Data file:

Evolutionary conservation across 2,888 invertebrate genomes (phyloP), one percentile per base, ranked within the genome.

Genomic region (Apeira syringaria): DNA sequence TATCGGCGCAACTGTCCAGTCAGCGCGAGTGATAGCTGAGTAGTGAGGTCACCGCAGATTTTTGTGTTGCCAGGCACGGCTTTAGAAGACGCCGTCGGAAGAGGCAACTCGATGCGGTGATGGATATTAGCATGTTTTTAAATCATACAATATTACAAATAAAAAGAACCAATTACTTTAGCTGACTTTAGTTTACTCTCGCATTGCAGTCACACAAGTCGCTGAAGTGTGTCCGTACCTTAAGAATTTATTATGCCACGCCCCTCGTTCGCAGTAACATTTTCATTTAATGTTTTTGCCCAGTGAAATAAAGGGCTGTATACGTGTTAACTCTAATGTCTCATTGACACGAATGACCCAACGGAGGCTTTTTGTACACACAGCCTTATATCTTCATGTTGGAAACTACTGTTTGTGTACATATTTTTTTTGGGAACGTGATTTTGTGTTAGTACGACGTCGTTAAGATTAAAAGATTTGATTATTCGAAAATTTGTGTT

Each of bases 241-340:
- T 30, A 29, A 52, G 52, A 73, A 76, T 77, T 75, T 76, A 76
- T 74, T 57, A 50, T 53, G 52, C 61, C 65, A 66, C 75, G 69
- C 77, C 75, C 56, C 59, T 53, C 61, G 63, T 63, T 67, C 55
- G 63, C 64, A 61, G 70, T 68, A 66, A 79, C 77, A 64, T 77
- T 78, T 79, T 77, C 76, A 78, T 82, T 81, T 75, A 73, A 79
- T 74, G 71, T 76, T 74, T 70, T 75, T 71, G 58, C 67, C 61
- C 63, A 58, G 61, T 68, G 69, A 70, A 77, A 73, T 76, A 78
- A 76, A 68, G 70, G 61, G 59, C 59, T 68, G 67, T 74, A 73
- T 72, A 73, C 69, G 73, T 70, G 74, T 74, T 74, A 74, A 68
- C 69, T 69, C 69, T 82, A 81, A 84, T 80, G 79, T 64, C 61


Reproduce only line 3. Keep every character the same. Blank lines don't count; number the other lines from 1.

Each of bases 241-340: